“It’s the familiarity and the reality that all of that is coming to an abrupt halt. We are only guaranteed two more games. We take it one game at a time,” he said.
Schuylerville is a Class B school, which is based on student enrollment, but the conference that they play in is primarily Class A teams.
“Theoretically,” Kopp explained, “we play tougher teams and opponents.”
On Tuesday, Oct. 10, Schuylerville lost to Mechanicville, and it was the first home game they have lost since 2015. The other two losses this season were to Scotia and South Glens Falls, which were both away games, with both schools ranked very high in New York State.
“They handled [the home game loss] well. I think they knew the mistakes that we had made, which were few but against a top-level team. They all nodded their heads. They knew what happened. This is a very seasoned group,” he explained.
Schuylerville has one more league game left on Friday, Oct. 13 against Queensbury and then the sectional seeding meeting on Monday where it will be determined which seed Schuylerville will have, they will be in the top four. This meeting will also determine who they are playing against and when the game will be. Sectionals are at the end of next week and if they win, it will be the first sectional win for Schuylerville girls’ soccer.
If Schuylerville defeats Queensbury on the 13th, they will be the Foothills North champions.
“I think our mental attitude is where it needs to be at the start of every game and virtually for every minute of the game,” Kopp said proudly.
“These kids have been in battles against tough teams starting out as sophomores. They’ve tasted success; there is not a lot they haven’t seen. They take everything in stride and they don’t get down on themselves. When we lost earlier this year there were tears of shock. They weren’t down about it, they were shocked. Some teams get accustomed to a defeated mentality but we literally intend to win every game we go out there for,” he said.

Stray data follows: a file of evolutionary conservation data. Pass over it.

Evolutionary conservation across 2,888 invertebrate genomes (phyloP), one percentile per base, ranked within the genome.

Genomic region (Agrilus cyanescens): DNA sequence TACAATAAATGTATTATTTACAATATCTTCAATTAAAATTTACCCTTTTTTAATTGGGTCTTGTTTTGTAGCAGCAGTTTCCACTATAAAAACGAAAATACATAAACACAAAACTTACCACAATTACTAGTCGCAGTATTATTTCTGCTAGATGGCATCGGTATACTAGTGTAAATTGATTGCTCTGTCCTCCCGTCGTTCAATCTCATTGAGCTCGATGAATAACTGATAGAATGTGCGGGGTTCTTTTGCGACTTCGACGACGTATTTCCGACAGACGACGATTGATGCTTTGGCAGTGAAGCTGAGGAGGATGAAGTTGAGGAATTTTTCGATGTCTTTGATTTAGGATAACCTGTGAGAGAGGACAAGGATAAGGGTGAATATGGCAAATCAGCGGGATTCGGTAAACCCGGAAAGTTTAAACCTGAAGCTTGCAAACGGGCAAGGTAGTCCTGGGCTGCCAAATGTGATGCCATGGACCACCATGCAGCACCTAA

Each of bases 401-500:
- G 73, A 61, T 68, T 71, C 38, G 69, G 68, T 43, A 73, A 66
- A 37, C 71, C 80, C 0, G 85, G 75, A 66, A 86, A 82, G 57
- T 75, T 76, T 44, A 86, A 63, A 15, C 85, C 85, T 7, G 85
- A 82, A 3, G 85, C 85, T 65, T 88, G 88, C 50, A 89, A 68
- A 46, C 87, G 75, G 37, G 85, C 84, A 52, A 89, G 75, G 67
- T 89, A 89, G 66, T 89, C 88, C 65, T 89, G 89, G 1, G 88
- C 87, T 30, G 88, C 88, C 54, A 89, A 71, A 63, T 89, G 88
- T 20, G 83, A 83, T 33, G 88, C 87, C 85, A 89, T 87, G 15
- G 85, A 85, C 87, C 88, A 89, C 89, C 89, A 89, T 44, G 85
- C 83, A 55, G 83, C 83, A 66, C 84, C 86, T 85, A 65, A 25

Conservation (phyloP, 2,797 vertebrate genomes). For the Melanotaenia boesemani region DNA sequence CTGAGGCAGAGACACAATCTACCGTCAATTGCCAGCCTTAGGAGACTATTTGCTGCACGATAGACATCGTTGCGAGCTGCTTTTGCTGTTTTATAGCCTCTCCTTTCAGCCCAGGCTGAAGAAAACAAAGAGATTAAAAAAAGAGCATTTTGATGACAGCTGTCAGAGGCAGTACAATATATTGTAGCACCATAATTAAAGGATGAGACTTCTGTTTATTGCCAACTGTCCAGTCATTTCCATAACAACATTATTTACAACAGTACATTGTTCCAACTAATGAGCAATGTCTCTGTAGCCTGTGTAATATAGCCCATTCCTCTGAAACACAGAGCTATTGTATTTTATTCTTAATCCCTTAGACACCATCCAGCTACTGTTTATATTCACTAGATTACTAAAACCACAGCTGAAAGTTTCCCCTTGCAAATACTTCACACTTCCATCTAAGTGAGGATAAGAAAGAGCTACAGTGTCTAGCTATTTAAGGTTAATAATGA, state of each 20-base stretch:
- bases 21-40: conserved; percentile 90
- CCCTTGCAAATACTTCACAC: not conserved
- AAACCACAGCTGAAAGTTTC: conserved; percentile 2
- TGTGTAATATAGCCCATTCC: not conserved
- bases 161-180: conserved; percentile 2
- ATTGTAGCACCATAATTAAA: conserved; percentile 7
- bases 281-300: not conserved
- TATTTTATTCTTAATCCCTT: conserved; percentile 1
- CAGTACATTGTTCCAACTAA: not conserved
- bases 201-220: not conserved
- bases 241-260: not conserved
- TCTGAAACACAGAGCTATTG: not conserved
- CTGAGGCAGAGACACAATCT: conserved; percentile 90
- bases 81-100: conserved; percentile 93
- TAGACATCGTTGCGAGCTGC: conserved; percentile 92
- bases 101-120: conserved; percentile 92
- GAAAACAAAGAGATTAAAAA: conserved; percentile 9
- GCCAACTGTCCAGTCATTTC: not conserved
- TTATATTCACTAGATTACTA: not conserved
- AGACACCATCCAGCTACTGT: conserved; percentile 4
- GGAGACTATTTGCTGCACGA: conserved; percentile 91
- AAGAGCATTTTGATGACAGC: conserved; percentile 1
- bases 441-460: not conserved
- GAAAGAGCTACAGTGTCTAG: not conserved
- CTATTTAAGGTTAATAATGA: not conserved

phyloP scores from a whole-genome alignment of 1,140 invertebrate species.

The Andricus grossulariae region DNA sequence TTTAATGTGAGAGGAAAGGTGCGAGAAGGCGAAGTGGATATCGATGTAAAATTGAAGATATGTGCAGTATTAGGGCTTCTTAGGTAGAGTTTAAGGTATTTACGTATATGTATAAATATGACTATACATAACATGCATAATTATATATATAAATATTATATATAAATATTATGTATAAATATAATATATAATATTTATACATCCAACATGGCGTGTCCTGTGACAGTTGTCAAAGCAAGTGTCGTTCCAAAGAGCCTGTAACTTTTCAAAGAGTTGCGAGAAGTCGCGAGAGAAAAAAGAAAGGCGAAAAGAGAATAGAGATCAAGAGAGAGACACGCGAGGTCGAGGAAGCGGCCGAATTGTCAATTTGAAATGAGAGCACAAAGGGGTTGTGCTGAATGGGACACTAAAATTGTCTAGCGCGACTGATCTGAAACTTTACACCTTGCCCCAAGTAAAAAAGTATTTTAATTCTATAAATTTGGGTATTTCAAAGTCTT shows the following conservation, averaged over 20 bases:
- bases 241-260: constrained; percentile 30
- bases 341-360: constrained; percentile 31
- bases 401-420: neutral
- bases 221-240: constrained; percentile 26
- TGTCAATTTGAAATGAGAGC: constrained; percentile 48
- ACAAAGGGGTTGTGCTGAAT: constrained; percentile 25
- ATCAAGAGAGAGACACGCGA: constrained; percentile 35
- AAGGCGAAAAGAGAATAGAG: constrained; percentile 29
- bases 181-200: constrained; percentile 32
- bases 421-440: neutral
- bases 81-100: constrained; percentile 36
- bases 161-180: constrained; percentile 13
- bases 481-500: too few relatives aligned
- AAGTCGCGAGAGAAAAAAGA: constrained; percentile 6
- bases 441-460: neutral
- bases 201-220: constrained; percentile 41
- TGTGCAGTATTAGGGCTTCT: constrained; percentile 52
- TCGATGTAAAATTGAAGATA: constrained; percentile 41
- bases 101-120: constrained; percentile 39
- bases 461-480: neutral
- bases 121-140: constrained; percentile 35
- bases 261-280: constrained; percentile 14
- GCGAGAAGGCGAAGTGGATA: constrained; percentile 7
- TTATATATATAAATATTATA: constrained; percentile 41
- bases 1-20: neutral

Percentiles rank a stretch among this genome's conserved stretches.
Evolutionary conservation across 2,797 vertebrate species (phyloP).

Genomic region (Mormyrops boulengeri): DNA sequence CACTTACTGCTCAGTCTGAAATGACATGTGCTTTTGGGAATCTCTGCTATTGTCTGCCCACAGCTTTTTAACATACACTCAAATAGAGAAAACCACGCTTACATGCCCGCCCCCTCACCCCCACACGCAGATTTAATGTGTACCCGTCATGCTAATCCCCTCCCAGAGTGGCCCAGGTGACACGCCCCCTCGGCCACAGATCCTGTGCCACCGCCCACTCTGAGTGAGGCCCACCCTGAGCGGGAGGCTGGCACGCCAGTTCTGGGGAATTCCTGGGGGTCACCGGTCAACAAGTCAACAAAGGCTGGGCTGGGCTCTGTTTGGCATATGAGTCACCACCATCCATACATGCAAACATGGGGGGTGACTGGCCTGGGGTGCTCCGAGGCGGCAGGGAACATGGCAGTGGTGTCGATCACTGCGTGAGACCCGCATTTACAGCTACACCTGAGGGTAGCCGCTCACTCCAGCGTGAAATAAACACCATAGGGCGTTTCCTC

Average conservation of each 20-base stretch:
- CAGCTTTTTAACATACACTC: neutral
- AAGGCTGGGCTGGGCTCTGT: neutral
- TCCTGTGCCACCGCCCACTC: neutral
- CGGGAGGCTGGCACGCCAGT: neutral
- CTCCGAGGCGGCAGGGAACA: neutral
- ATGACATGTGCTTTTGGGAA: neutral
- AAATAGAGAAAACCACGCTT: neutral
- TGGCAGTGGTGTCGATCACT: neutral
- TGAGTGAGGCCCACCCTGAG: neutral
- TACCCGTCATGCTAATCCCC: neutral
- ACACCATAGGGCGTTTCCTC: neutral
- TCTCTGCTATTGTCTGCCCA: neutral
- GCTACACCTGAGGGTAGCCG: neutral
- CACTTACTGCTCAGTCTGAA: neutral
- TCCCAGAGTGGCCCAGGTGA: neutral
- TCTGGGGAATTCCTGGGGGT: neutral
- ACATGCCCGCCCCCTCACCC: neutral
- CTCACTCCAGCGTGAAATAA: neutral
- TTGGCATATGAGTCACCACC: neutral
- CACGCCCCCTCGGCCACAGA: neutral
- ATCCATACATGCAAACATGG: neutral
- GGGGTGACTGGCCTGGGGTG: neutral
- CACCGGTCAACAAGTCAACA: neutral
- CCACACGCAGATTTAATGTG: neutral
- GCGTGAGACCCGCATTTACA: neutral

Emily Vallee, a senior, is the reigning Foothill Offensive Player of the Year, which she won as a junior by being voted on by all of the coaches.
“Our main objection is to win a sectional title, which Schuylerville has never won so that has been an objective of the program since well before I got here. We’re on the precipice to do this year,” Kopp explained.
“The fundamentals and the tactics of the game have not really changed in the three years we’ve been playing together, but the skill level has,” he said.
“I always tell them, every time you touch the ball, it makes you a better player,” Kopp said.
[Photos by www.PhotoandGraphic.com, Lori Mahan, and Ruth Thivierge.]
Three area teams remain undefeated this season. These teams are the Saratoga Springs Blue Streaks, the Schuylerville Horses, and the Burnt Hills – Ballston Lake Spartans.
How is it possible that three local teams can all be undefeated? The teams represent different classes and leagues, based on school size, with Saratoga being the largest of the classes, Section 2 Class AA, in the Empire Football League. We sat down with each coach this week to get their take on the current season.
BURNT HILLS – BALLSTON LAKE
Coach Matt Shell is very happy with how well the season has gone so far.
“The kids are working hard, we’re excited to be in the position that we’re in. We have a big game this week and we have to make sure we’re ready to play at such a high level.”
He’s happy with his offensive line and continues to see improvements on the defensive line, which has a few new players this year.
“Our defense has improved week to week,” he said.
In game one, they played Queensbury, which Shelly described as a “real good game.”
Averill Park was a tough team to beat but they were able to thanks to making some big plays at key times in the game.